her personal and her professional life. Finally, and perhaps most
interestingly, is the treatment of Shoshanna’s virginity. In “She
Did,” Shoshanna and Ray have sex, which is the first time for
Shoshanna. This event, along with the times in previous episodes
that reference Shoshanna’s virgin-status, is surrounded by a lot of
rhetoric regarding Shoshanna’s hymen. Much of that language
comes from Shoshanna herself, and Ray takes this issue of being
her first sexual partner very seriously. Shoshanna’s first experience
with sex is very tied to her female anatomy but marks her liberation
and transition from a childlike status in relation to the other
women to a full-fledged member of this sexually liberated cohort.
All in all, the show’s focus on the explicit femaleness of its
main characters operates similarly to its prioritizing of Hannah’s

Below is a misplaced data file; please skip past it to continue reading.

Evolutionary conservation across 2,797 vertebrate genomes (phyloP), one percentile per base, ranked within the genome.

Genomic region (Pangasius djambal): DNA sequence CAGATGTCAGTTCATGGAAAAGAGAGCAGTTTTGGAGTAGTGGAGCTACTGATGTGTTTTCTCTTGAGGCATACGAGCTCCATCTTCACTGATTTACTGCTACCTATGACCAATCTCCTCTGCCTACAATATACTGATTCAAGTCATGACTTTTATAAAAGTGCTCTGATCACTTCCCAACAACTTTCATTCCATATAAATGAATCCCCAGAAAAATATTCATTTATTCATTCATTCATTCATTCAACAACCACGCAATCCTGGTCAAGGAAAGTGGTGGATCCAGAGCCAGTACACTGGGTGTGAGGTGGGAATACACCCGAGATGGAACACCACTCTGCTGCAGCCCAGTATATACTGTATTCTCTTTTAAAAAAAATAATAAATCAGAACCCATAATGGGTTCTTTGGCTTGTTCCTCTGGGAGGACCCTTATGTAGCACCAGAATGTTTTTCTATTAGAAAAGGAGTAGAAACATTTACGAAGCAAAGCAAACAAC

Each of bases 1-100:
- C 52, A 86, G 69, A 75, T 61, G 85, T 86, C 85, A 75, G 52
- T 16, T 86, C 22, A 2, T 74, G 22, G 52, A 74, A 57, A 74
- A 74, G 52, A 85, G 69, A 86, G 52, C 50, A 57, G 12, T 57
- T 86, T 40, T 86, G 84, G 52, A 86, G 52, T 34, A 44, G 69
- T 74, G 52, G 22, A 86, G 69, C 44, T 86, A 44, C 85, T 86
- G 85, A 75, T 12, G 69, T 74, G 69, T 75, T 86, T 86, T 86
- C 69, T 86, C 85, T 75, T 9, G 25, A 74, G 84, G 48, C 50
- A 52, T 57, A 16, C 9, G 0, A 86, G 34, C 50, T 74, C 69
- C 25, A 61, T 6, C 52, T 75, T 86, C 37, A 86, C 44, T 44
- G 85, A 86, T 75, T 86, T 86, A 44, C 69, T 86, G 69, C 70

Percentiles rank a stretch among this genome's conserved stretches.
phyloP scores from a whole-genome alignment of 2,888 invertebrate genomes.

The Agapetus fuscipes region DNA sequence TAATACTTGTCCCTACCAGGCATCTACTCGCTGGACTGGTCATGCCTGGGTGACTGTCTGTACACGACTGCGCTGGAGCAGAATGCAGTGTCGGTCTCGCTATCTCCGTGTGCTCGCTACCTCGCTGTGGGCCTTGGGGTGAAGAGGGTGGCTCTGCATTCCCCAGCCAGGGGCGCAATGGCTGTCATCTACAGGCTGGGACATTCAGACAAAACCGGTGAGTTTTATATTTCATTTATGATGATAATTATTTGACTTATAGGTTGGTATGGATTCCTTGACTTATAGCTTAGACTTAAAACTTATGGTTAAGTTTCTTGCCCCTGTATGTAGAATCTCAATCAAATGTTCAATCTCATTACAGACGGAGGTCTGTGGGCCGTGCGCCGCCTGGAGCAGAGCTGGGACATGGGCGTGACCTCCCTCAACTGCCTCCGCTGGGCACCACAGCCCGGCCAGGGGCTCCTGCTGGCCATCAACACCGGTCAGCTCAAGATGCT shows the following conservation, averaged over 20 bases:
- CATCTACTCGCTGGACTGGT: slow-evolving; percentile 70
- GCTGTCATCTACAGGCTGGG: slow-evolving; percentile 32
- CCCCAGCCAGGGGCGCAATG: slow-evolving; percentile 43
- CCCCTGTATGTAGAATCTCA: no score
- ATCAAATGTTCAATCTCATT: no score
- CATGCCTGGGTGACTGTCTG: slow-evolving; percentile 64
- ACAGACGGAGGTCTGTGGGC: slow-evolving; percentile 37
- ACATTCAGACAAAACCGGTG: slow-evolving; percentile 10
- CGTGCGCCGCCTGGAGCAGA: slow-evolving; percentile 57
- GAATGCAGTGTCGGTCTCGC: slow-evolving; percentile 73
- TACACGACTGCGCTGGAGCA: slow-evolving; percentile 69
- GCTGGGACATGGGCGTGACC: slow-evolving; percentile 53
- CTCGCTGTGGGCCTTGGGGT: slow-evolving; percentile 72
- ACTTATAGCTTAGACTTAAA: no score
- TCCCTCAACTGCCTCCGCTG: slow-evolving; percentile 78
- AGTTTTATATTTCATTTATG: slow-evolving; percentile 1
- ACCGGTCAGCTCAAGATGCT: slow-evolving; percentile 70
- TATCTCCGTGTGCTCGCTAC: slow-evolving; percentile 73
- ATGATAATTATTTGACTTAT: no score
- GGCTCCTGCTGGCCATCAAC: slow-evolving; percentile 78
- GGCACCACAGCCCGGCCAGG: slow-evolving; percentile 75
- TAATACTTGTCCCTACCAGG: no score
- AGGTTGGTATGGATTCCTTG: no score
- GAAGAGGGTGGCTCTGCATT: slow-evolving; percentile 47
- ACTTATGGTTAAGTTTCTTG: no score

narcissism: the corporeality of the empowerment represented in
Girls moves the context of arguments for realized gender equity
away from the societal, political, economic, or even intellectual
structures that a) construct gender and b) uphold the oppressive
and patriarchal systems that genuinely influence female-presenting
bodies. This fixation on the free woman’s body as a space of
empowerment leads us to an analysis of the free woman’s
experience with sex.
The Free Woman’s Desire
Sex is represented as consumerist similarly to Sex in the
City (Ross) but also consumptive and integral to achieving
personal pleasure, gratification, self-actualization, and autonomy.
Much like the “limitless desire” Ross discusses in her chapter on
Sex in the City, the sexual behaviors of the women on Girls are
presented as pathways to agency (217). Sex is either an exercise in
self-exploration, a utilization of another person for personal
gratification, or an exhibition of liberation. Hannah, Marnie, and
Shoshanna all, at times, explore themselves and discover and
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